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Optimising biological control of a dominant weed in major crops

Contract nr: FAIR-CT97-3525
Project nr: 3525
Project type: SC
Starting date: 01/01/1998
Duration: 36 months
Total cost: 932,070 EUR
EC Contribution: 550,000 EUR
Scientific Officer: Richard HARDWICK
Research topic: Plant health

Fat-hen is the most abundant - and one of the most competitive - weeds in Europe. Substantial reductions of herbicides are possible if this weed can be controlled biologically. Considerable progress in the biological control of fat-hen by Ascochyta caulina has already been made. Under appropriate field conditions, the fungus kills 60-70 % of young seedlings, and substantially reduces the regrowth of surviving plants. Related crop plants are not attacked. For practical application, two major challenges remain: to increase the activity of the fungus on fat-hen for sufficient activity in less competitive crops (e.g. sugar beet), and the activity should vary less with outside weather conditions.

The objectives of the research are:
1) to optimise biological control of the weed fat-hen (Chenopodium album) in maize, sugar beet and cabbage crops by applying the fungus Ascochyta caulina as a microbial herbicide;
2) to integrate biological control in traditional weed management systems.

Fourteen research tasks were formulated to increase the activity of Ascochyta caulina, to reduce its dependency on environmental conditions, and one to implement biological control in traditional weed control systems. To increase the activity of Ascochyta caulina, the genetic variation in the virulence of the fungus will be fully explored by searching and testing new isolates throughout Europe. To ascertain that selected isolates will be active under different climatic conditions and in a range of different crops in Europe, the activity of the most promising novel isolates will be tested under different environmental conditions and plant developmental stages. Specific attention will be given to improving the reliability of Ascochyta caulina under relatively dry conditions. The requirements to overcome the dependency on high air humidity will be met by adequate formulation and optimising spraying techniques. The two or three most promising new isolates of Ascochyta caulina will be tested in major crops in different regions of Europe, in combination with traditional measures to control other weeds in these crops. It is expected that, based on the results, the private industry involved in this project will further develop and commercialise Ascochyta caulina into a microbial herbicide.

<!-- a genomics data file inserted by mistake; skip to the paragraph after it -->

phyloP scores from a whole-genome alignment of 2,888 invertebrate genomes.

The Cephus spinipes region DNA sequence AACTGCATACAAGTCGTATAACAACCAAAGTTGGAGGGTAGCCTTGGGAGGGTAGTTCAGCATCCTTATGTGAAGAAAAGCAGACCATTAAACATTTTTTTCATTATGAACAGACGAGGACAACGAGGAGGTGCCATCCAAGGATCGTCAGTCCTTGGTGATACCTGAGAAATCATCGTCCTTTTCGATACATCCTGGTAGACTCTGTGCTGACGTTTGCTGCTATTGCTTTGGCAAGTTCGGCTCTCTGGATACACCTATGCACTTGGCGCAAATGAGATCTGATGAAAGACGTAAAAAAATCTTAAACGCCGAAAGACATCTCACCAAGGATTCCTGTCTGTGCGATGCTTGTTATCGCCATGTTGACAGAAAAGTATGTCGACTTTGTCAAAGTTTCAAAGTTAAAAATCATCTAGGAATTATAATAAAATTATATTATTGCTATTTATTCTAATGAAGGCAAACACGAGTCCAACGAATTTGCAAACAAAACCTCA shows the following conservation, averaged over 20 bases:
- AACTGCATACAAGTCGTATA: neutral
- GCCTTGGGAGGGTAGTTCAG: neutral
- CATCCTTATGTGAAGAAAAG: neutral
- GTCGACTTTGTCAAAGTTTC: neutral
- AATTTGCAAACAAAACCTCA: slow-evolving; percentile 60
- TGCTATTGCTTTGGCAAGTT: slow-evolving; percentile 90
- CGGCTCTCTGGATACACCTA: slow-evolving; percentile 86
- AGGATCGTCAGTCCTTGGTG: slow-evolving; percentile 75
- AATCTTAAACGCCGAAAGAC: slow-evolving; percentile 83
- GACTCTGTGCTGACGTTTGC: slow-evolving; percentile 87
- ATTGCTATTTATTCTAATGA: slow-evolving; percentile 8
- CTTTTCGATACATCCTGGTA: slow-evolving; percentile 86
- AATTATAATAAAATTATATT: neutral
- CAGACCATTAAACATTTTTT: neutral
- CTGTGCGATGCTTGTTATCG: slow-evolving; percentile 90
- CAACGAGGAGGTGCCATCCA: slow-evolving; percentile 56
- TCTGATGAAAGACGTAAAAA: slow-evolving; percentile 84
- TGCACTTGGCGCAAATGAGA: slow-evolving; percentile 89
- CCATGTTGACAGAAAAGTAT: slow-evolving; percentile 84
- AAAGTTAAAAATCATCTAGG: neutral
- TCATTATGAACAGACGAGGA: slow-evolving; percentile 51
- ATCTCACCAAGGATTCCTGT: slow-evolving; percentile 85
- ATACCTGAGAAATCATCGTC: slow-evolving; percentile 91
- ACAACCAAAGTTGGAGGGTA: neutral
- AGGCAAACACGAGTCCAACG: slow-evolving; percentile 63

Wageningen University and Research Center
Bornsesteeg 65
NL-6700 AA Wageningen
Tel.: +31 317 47 59 29
Fax: +31 317 42 31 10


    The Norwegian Crop Research Institute
    N-1432 AAS
    Tel.: +47 64 94 93 15
    Fax: +47 64 94 92 26

  • Michael GREAVES
    University of Bristol
    Department of Agricultural Sciences
    IACR-Long Ashton Research Station
    Weston Road
    UK-BS18 9AF Long Ashton Bristol
    Tel.: +44 1275 54 93
    Fax: +44 1275 39 40 07

  • Wendy SEEL
    University of Aberdeen
    St. Machar Drive
    UK-AB24 3UU Aberdeen
    Tel.: +44 1224 27 26 91
    Fax: +44 1224 27 27 03

  • Peter Julian O'CONNELL
    Novartis Crop Protection AG
    CH-4002 Basle
    Tel.:+41 616 97 74 26
    Fax: +41 616 97 68 55

  • Maurizio VURRO
    Consiglio Nazionale delle Ricerche
    Viale Einaudi 51
    I-70125 Bari
    Tel.: +39 08 05 48 60 37
    Fax: +39 08 05 48 60 63

  • Antonio EVIDENTE
    Universita di Napoli "Federico II"
    Via Universita 100
    I-80055 Portici
    Tel.: +39 08 17 88 52 24
    Fax: +39 08 17 75 51 30
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